Free Essay on Homer's Odyssey: Role of the Gods

Satisfactory Essays
Role of the Gods in Homer's Odyssey

In "The Odyssey", the gods generally bring about mixed emotions. The humans in the poem are fearful of the gods because of their great power and influence in their lives-if they wanted you to fail, you would. They are like the puppet-masters of the world, they control what happens to each and every person. But, this can also come in handy when you are on the good side of the gods. If you were a favorite of a god, like Odysseus, you had the gods by your side, willing to help you whenever you have problems.

Zeus and Hermes are gods that are more or less neutral when it comes to the humans, but, at the same time, lean to the side of the humans when the subject arises. Zeus is sympathetic to the mortals below him and, since he is the almighty leader of the gods, he makes it so the humans have the edge. He lets the other gods help the humans, such as letting Athena help Odysseus in his journey. Hermes also has a very neutral approach to the humans, but he helps them when he can. He orders Calypso to let Odysseus go, or fear the wrath of Zeus. His warning here, in addition with his advice to eat the Moly so he wouldn't be turned into a swine when he came up against Circe.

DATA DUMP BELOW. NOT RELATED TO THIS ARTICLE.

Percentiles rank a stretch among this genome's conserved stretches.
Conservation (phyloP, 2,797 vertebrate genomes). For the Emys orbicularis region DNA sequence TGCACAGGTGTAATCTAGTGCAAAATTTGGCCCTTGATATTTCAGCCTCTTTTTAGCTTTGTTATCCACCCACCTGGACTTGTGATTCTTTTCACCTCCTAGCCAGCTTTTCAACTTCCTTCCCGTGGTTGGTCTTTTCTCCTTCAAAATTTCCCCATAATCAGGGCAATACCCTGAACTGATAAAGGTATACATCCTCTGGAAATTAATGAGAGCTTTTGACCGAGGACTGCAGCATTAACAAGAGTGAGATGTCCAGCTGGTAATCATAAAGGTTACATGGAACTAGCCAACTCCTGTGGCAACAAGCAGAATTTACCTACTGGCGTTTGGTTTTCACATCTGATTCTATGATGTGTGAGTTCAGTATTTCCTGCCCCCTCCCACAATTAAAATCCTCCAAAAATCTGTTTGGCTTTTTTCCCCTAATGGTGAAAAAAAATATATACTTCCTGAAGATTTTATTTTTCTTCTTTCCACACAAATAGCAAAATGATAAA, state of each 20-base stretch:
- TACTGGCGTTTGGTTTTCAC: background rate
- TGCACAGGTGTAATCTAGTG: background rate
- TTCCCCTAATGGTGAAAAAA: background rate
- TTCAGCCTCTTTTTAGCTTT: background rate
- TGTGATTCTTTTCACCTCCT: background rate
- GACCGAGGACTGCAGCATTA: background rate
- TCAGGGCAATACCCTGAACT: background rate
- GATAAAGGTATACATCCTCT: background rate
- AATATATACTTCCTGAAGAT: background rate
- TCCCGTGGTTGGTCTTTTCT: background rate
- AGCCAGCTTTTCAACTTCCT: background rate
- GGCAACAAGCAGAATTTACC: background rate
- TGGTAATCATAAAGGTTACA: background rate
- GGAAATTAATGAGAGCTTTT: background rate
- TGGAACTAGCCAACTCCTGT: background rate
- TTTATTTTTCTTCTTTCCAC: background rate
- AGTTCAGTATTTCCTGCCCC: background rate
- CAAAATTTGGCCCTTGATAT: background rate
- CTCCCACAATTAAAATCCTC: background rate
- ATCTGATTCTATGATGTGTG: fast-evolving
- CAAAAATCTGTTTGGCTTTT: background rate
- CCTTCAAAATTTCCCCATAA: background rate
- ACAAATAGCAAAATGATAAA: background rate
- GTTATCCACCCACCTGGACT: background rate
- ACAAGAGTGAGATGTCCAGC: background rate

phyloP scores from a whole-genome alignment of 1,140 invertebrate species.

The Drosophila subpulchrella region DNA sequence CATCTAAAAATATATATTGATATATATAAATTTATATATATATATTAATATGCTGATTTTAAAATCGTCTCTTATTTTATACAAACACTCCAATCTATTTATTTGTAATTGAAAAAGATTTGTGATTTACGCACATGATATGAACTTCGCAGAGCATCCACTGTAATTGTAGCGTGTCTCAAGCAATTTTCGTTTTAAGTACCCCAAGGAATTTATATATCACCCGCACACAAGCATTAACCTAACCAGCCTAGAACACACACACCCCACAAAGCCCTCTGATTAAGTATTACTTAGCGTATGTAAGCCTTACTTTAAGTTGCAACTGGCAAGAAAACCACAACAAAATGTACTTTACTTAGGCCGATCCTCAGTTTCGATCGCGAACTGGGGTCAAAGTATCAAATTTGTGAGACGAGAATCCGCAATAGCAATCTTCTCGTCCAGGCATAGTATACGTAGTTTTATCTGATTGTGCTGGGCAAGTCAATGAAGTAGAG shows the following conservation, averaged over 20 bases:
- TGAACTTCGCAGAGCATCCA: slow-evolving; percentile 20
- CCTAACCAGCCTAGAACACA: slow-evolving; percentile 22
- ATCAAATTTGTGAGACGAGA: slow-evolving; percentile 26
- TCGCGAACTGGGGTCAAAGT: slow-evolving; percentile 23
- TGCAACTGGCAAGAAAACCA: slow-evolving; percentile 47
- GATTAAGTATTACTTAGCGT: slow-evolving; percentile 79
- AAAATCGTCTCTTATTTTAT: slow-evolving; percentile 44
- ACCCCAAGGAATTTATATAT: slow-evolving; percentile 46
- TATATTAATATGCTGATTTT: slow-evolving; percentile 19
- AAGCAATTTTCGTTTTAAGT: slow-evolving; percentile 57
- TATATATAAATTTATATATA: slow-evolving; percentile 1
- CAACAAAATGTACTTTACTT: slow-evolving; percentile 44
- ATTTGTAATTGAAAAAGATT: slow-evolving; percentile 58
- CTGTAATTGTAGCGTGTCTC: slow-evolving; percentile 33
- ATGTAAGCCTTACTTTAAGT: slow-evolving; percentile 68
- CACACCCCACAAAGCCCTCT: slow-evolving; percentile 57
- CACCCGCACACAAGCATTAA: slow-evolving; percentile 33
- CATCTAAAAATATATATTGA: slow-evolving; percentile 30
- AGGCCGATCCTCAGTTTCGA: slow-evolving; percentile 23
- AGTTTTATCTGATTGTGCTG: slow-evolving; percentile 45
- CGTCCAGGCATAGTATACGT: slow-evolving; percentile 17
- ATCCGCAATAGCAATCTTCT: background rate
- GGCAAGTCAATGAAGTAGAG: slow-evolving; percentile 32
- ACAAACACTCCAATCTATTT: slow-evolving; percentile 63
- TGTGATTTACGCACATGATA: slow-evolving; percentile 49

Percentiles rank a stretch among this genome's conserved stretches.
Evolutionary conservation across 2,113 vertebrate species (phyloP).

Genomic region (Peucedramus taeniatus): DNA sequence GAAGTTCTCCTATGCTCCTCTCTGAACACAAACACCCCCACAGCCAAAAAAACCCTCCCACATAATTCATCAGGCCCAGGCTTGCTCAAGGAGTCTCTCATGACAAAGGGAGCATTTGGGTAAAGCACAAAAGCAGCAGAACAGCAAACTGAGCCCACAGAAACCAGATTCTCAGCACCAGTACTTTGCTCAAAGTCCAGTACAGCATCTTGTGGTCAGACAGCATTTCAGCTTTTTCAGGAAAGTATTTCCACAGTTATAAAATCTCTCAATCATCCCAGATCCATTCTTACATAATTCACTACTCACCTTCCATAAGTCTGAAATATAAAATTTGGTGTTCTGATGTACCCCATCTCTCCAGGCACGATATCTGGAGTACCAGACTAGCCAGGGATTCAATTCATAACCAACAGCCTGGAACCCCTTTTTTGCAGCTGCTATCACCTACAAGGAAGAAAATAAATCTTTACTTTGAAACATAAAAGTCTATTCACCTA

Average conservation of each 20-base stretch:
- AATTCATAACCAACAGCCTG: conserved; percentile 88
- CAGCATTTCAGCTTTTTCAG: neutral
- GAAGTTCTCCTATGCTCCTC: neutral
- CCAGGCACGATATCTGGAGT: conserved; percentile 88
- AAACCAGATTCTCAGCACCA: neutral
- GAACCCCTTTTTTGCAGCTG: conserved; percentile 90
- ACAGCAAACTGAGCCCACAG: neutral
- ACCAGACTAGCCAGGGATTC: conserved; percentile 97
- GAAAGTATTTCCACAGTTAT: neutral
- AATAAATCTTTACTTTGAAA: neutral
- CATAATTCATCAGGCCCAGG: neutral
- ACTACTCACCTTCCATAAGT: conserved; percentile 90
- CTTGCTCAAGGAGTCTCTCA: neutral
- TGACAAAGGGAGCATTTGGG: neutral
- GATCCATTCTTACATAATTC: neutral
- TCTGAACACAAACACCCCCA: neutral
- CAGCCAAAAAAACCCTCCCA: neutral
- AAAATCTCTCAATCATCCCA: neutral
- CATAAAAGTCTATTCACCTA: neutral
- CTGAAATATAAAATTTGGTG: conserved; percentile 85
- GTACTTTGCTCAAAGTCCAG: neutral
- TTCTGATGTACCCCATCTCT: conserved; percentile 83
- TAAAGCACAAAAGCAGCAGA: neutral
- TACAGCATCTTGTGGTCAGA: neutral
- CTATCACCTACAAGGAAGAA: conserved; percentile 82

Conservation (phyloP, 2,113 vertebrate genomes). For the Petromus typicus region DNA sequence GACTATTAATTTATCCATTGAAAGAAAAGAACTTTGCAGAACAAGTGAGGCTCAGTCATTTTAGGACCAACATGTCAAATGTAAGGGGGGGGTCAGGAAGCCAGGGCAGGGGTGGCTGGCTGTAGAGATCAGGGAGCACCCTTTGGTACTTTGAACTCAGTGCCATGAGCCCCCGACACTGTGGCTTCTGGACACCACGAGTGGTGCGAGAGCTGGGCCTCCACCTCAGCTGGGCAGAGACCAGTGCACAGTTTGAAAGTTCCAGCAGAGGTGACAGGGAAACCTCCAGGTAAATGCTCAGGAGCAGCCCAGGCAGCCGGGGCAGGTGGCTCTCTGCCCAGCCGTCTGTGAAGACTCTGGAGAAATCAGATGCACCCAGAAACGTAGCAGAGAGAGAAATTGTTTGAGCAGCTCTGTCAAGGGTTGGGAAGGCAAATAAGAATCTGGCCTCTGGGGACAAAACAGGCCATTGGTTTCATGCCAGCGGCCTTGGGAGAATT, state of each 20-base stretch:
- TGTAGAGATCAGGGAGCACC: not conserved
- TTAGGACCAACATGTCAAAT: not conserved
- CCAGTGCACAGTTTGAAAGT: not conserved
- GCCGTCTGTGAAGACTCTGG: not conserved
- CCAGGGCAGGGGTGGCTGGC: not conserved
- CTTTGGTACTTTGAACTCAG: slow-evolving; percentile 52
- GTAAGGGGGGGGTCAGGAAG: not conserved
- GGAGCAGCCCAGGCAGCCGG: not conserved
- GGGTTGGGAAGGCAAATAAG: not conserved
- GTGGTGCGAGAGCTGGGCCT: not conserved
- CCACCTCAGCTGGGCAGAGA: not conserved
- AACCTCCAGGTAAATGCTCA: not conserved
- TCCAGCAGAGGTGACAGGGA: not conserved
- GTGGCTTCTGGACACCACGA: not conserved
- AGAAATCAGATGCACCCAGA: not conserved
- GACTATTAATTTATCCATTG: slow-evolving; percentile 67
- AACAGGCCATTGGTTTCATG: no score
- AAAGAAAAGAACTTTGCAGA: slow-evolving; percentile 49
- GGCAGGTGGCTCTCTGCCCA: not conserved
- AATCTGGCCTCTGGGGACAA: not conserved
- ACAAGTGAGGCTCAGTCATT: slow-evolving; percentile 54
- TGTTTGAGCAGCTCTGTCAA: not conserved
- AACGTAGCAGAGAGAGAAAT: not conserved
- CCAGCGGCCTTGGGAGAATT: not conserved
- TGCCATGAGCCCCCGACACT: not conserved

Poseidon, on the other hand, isn't sympathetic, but uses his power for evil rather than good. After Odysseus blinds his son, the Cyclops, Poseidon becomes vengeful and takes his wrath out on the man who so hurt his son. He makes the sea choppy and churning, making it almost impossible for Odysseus to continue his journey. Even though he has all this power and is capable of killing Odysseus, he is stopped by the other gods; he is pressured to stop because Odysseus is a beloved man among the gods.

Lastly, there is Athena. Not only is she a strong female character in "The Odyssey" she is also a very kind and powerful character in her own right.
Get Access